Home Free

“And where is home?” she giggled.

The question hit like a ton of bricks, her weight against him suddenly oppressive. He pushed her away, the feeling rising in the back of his throat. Disgust.

Her face fell, cloudy confusion. “Jake. Where are you going?”

He was halfway to the door, pushing through the sea of people that had never felt so claustrophobic. He could hear her whining where he’d left her, “Jake!” Like a four-year-old.


“You be the mommy this time, and I’ll be the baby, and you have to pick me up from daycare, and don’t forget this time and then we can go get ice cream with-”

“I’m not the mommy! I’m a boy!”

“Just pretend. I’m always the mommy.”

“Mommies are girls. I can’t be the mommy.”

“Okay, then be the daddy.”

His little face screwed up in concentration. “What does the daddy do?”

His sister looked at him, her wide eyes clear and happy. “Whatever he wants. He’s the man of the house.”


He was sick in the bushes, just outside the front door. For a second, he chastised himself for not making it farther, already mentally debating how to clean it up so the front walk didn’t smell, before he remembered this wasn’t his house.

A hard slap on the back. “Had a few too many tonight, Jakey?” A blurry smiling face, teasing behind an easter-egg plaid polo.


“Hey, Ty, I’m home!” she called out, setting her bags down to shut the door behind her. “What do you think about stir-fry tonight?”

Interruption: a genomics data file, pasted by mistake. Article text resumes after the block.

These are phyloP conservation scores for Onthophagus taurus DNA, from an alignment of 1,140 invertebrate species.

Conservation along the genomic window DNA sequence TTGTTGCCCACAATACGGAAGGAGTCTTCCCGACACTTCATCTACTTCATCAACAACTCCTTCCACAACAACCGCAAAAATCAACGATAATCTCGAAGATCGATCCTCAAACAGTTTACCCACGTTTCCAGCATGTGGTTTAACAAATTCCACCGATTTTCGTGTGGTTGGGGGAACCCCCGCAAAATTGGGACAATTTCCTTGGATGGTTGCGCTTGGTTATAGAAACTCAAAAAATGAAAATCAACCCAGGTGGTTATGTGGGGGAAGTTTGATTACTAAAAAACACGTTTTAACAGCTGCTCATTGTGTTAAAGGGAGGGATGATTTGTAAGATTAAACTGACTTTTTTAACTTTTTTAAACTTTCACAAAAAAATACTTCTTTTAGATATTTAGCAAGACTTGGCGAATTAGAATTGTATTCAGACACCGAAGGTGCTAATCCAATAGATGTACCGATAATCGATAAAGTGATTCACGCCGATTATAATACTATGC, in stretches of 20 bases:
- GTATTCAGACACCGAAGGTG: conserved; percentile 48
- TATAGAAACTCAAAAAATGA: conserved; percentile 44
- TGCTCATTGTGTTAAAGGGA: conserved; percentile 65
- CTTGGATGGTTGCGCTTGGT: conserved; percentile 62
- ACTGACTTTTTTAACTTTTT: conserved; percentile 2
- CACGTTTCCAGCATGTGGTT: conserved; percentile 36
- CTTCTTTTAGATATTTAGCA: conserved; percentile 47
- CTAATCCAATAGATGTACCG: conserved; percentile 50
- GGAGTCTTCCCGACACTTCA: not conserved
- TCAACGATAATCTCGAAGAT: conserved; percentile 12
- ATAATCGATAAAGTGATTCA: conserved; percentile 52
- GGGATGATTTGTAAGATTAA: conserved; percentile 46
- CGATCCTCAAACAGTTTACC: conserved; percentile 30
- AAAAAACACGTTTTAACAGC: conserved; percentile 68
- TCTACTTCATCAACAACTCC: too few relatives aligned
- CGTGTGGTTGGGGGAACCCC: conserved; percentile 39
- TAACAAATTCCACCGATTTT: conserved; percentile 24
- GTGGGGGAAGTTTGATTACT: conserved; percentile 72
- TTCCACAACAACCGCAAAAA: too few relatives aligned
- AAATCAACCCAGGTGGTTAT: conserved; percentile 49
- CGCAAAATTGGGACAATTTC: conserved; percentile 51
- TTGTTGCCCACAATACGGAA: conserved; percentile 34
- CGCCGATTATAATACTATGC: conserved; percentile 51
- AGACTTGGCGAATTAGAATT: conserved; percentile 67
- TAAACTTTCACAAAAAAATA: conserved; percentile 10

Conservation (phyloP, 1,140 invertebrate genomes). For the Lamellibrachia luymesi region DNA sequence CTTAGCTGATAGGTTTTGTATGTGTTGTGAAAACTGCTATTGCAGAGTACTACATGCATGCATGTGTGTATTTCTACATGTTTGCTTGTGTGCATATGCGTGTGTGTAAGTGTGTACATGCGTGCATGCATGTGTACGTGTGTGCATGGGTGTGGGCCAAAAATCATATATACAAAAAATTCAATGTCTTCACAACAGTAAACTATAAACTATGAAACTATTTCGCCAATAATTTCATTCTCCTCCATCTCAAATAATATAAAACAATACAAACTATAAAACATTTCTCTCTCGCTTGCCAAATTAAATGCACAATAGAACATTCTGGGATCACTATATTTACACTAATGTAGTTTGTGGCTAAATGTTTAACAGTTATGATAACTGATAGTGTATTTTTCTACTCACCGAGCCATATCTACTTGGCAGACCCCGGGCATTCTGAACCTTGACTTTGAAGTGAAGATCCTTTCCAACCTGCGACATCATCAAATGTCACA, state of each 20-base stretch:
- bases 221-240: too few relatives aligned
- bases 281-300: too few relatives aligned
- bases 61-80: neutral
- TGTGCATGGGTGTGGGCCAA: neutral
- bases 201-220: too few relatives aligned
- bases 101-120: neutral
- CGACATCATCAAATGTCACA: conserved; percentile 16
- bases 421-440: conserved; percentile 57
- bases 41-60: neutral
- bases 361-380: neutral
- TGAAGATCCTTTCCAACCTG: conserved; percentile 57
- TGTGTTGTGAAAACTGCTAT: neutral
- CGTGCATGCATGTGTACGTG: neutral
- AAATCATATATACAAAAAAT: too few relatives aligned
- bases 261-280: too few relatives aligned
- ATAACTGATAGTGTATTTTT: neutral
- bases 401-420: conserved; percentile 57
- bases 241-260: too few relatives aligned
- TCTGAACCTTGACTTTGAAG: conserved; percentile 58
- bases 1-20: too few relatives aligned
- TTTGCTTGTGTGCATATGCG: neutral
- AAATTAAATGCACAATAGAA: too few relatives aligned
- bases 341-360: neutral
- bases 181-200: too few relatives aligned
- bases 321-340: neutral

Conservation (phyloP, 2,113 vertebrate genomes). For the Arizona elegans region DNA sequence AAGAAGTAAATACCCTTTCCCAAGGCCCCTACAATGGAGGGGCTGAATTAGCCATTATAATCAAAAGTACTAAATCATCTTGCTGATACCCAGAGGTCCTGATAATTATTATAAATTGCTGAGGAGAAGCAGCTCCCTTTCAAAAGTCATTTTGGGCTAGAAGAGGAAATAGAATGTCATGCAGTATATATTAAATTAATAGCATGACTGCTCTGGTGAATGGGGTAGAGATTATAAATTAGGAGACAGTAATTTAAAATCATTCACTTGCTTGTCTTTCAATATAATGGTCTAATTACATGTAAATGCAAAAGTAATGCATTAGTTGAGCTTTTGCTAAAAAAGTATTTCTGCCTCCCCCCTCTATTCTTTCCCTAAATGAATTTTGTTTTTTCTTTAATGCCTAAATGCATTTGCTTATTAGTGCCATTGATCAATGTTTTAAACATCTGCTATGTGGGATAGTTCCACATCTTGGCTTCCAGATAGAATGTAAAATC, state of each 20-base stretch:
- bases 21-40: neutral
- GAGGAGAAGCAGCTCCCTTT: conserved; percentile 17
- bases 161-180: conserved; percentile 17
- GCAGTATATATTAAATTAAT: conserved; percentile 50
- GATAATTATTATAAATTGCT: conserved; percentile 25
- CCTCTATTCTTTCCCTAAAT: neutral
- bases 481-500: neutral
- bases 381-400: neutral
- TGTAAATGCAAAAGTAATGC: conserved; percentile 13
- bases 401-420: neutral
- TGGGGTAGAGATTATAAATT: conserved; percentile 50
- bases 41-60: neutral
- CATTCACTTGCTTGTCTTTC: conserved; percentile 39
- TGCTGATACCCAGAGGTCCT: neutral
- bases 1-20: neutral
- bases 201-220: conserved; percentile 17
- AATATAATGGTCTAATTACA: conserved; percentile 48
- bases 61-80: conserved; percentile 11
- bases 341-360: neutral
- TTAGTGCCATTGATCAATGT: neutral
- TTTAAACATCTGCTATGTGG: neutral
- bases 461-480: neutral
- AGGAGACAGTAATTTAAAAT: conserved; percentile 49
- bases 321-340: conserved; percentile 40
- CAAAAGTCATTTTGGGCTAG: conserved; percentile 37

He didn’t look up as she came down the hall, dropping groceries off in the tiny kitchen. “That’s fine.”

She sighed. Fought the resentment, pushed it down.

“Brad and the guys are coming over later so make enough for them, too.”

She stood up straight and didn’t respond.


“You seem down,” she said, moving the food around on her plate.

Jake leaned back in his chair, the hard metallic back cold against his shoulder blades. “Just hungover,” he grinned.


He wondered where she’d picked that up, the mothering tone that said “I know you.”

“I’m fine.” He smiled to show that he wasn’t lying and picked up his coffee cup.


She heard the garage door come up and her heart froze in her throat. She grabbed the rest of the dirty dishes, in a loud stack. She made it to the silencing carpet of the staircase by the time the side door opened.

“Ruthie?” Jake’s voice was cautious, testing, unsure.

She exhaled hard, relaxing enough to feel the adrenalin in her veins. “Hey, Jake,” she said as he came around the corner.

He smiled at her, standing on the stairs with all the dishes. She set them on the carpet and came down to give him a hug. “Welcome home. You’re a day early.” She swatted him on the shoulder playfully.